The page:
10. The fire detection and suppression system of claim 8, wherein the canister access valve can be manually operated thus rupturing the at least one fire condition detector fusible link and dispensing the fire extinguishing material.

Description:

BACKGROUND OF THE INVENTION

1. Field of the Invention

This invention generally relates to a system to suppress dangerous fires caused by or on cooking appliances. More particularly, this invention relates to a self contained system that can detect a cooking appliance fire condition, such as a prolonged and abnormal kitchen stove top flame or excessive heat emanating from a cooking appliance, and, upon the triggering of a fusible link or other detection means, douse off the abnormal fire with a fire suppressant material while simultaneously disconnecting the cooking appliance supply lines. The fire suppressing system is self contained and powered and requires the same maintenance as a standard fire suppressant canister.

2. Description of Related Prior Art

Since humans started to cook indoors with combustible materials, fuels, or electricity, the risk of fire caused by an accident or failure of the cooking device, became part of daily human life. An uncontrolled and unsuppressed fire, originating on a stove top, could quickly cause serious fire damage, total destruction of the dwelling, and even death of a dwelling's habitants.

Historically cooking fires were regulated and controlled with a mixture of air suffocation and/or water. In modern times, when most kitchens' stove tops are operated with a flammable gas, such as natural gas or liquid propane, or with an electric heating element, the stove top source of cooking heat is controlled through a gas regulator/shut-off valve or an electric rheostat/switch.

When an uncontrolled fire erupts in a modern house's cooking appliance, it frequently goes undetected for some time. The foremost reason for this detection delay is because the independent fire detector is not installed in proximity to the cooking appliance and also because it is designed to detect smoke rather than fire. This detection delay can cause, at a minimum, severe fire destruction to the kitchen furniture and its structure. Today's kitchen fire detection alarms are only geared to alert the house occupants of an occurring smoke, not necessarily the prelude or and indication of an impending fire; but even after sounding an alarm that does not mean that any action will be taking place to suppress a fire. The house's inhabitants will have to recur to some means of fire suppression, such dispensing a fire suppressant from a hand held fire extinguisher canister, suffocating the fire with a thick blanket, or dousing off the flames with water; however, when the cooking appliance is electric of the fire emanates from burning oil, the use of water may have adverse and unforeseen consequences. Obviously, the success from using these fire suppression means depend on a myriad of factors primarily amongst them the reaction time from the time of fire detection to commencing the fire suppression.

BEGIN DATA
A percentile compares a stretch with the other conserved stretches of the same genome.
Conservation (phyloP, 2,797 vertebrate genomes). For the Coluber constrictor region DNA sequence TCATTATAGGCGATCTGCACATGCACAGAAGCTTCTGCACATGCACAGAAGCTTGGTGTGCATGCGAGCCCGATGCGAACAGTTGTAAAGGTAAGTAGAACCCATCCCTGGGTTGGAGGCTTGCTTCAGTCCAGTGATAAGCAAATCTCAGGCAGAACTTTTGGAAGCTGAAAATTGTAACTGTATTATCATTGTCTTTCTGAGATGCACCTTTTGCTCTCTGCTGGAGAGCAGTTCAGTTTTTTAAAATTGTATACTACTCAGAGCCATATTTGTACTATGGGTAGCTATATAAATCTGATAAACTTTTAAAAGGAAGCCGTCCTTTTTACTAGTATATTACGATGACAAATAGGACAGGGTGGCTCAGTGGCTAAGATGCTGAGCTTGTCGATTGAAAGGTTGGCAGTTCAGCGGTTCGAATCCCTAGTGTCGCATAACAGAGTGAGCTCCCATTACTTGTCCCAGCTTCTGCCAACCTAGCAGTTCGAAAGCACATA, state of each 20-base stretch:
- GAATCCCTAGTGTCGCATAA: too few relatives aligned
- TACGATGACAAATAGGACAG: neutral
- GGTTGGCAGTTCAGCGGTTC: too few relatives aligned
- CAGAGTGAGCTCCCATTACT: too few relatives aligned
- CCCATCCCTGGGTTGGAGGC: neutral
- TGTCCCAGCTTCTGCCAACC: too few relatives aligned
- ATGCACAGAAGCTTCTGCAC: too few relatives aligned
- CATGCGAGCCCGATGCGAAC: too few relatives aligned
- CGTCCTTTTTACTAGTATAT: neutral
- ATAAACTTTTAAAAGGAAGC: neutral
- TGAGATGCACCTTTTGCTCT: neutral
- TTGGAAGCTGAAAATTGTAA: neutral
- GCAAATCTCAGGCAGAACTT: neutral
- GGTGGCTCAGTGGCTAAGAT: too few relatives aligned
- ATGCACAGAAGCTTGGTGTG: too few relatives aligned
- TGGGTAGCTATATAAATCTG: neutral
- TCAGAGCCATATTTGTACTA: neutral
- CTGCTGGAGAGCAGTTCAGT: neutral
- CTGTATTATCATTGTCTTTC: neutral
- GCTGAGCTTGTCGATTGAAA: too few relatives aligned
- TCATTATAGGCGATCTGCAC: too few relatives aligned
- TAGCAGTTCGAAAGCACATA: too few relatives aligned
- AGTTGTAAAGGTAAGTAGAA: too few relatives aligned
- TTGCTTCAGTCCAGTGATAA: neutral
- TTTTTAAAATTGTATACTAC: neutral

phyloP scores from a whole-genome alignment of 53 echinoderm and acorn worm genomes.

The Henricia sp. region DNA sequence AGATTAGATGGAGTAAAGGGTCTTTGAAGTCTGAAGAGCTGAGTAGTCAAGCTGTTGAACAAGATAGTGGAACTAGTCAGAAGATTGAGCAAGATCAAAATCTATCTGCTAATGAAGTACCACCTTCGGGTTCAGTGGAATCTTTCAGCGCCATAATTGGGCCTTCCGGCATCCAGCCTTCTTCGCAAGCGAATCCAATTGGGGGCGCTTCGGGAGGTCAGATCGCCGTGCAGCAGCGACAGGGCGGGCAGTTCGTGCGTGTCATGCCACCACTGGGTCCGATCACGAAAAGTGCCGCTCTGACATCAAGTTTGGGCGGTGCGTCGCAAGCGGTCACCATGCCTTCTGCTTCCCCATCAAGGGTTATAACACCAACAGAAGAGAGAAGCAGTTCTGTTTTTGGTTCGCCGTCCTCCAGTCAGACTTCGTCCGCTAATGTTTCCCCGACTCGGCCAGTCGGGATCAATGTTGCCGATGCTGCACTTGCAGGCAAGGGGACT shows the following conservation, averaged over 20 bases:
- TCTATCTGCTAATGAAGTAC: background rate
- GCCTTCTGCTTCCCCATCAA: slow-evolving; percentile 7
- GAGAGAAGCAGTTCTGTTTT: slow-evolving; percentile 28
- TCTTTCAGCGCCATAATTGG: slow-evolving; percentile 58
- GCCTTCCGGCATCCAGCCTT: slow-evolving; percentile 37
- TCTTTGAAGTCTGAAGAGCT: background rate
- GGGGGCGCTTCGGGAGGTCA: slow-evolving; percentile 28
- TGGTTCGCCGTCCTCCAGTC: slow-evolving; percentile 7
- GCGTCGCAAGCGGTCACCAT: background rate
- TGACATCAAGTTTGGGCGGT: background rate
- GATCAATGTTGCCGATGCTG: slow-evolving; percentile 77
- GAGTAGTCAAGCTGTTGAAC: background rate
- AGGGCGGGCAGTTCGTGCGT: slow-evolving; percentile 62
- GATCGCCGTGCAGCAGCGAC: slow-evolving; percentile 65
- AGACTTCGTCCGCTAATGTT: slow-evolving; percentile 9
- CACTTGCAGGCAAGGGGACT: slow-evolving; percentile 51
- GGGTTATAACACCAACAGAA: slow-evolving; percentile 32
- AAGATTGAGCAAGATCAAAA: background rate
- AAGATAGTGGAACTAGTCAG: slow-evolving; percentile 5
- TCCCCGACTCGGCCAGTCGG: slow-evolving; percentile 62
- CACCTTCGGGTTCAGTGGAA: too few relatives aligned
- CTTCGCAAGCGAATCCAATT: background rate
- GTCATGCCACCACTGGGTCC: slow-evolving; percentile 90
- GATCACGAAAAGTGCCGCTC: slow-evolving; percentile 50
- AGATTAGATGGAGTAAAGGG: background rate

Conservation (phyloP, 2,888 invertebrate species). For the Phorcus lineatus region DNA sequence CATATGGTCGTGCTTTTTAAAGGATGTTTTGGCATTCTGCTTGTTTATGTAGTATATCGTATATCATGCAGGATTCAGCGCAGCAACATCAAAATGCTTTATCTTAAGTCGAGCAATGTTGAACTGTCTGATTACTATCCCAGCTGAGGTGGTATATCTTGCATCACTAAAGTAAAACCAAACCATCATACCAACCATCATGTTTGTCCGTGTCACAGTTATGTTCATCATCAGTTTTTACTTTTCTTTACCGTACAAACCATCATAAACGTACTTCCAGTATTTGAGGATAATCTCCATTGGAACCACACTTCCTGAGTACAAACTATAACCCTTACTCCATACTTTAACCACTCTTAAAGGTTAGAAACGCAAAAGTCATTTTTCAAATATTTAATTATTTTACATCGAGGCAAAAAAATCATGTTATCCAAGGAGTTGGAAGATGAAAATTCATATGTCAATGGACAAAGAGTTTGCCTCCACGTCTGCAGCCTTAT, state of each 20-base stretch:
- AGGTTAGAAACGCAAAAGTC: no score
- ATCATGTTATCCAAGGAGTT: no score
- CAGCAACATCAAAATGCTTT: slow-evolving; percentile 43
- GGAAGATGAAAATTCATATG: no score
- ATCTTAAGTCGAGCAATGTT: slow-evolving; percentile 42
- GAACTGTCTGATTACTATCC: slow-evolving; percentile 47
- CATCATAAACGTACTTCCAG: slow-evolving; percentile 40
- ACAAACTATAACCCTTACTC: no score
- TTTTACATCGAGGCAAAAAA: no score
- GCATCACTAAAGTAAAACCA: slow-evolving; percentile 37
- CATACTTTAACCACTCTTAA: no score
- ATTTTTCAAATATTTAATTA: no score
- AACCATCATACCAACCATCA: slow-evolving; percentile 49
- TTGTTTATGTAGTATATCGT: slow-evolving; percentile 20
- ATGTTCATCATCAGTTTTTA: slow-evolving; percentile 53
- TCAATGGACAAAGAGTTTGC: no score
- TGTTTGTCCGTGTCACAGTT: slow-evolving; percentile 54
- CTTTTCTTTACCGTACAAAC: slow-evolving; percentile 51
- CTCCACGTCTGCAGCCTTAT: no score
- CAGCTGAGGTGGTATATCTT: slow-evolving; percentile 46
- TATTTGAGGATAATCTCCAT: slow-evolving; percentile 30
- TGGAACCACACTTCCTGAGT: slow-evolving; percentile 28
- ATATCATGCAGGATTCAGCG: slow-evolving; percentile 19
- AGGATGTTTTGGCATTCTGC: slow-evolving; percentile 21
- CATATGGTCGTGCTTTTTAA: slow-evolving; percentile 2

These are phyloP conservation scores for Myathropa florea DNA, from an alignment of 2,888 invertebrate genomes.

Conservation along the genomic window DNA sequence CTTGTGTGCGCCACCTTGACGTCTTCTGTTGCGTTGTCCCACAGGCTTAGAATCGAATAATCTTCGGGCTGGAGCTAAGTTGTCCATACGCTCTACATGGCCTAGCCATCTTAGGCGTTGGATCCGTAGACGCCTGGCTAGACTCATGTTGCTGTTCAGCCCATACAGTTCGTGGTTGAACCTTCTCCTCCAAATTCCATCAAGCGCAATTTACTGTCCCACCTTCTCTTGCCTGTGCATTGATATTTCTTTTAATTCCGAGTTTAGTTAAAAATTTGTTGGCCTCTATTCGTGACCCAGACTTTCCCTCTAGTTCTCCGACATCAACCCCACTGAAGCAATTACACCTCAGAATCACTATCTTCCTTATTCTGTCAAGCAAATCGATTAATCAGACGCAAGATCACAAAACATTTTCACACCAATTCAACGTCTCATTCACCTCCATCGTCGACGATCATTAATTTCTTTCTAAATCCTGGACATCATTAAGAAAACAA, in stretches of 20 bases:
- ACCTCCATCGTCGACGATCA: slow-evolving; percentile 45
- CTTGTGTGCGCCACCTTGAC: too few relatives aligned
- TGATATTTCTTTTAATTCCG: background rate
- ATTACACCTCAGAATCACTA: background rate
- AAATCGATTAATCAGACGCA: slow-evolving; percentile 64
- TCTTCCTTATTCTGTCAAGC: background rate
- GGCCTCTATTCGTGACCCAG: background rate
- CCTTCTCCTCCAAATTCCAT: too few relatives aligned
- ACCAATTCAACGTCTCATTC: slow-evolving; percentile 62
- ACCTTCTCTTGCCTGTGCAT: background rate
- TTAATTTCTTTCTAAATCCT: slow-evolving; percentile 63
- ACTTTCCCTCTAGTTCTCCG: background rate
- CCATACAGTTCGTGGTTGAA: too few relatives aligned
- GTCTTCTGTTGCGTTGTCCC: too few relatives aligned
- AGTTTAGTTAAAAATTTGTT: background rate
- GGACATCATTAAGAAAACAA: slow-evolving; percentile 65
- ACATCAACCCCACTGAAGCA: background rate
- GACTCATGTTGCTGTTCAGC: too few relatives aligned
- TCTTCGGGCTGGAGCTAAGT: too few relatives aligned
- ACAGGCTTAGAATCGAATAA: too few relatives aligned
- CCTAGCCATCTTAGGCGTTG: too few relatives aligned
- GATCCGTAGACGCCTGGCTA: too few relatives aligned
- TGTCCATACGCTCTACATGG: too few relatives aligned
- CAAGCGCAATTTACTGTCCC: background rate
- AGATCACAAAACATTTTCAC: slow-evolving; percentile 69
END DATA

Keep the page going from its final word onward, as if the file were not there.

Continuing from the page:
Larger homes and commercial establishments may have installed fire extinguishing/suppressing systems that, upon the detection of a fire, could douse-off and possibly extinguish a fire in an entire building, or a substantial portion of it. However, most residential houses are not built with fire extinguishing systems nor such systems are installed after the dwelling is constructed, mainly because the installation of such systems in extremely expensive. At best, most dwellings rely on a replaceable battery-operated smoke alarm as the only means to alert of an impending fire and on a hand held fire extinguisher canister to respond to an already raging kitchen fire.

As of today there are not known fire detection and suppression systems that can detect and suppress a cooking appliance fire effectively and with minimum damage and at a reasonable cost.

BRIEF SUMMARY OF THE INVENTION

The inventive home kitchen fire suppression system ensures that upon the detection of an abnormal and prolonged fire, a detection means, such as a fusible link or a thermocouple, both well known to a person skilled in the art, activates a fire suppression system that releases a fire dousing quantity of an appropriate fire suppressant material over the source of the fire, extinguishing it before it propagates to other parts of the kitchen or the dwelling. Furthermore, the system immediately disconnects the external source of energy, whether gas or electricity, consumed by the cooking appliance thus depriving the fire of additional combustible material.

DRAWINGS

FIG. 1a is an embodiment of the invention's preferred deployment.

FIG. 1b is an alternative embodiment of the invention.

FIG. 1c is an alternative embodiment of the invention.

DETAIL DESCRIPTION OF THE INVENTION

FIG. 1a depicts a preferred embodiment of the invention. A cooking appliance 101 may be operated by gas burner through an externally supplied flammable gas, such as natural gas or liquid propane gas, by an electrically operated heating element through an externally supplied electricity, by an appliance adjacent flammable gas container, such as liquid propane gas or butane gas, or by any flammable material such as coal or wood.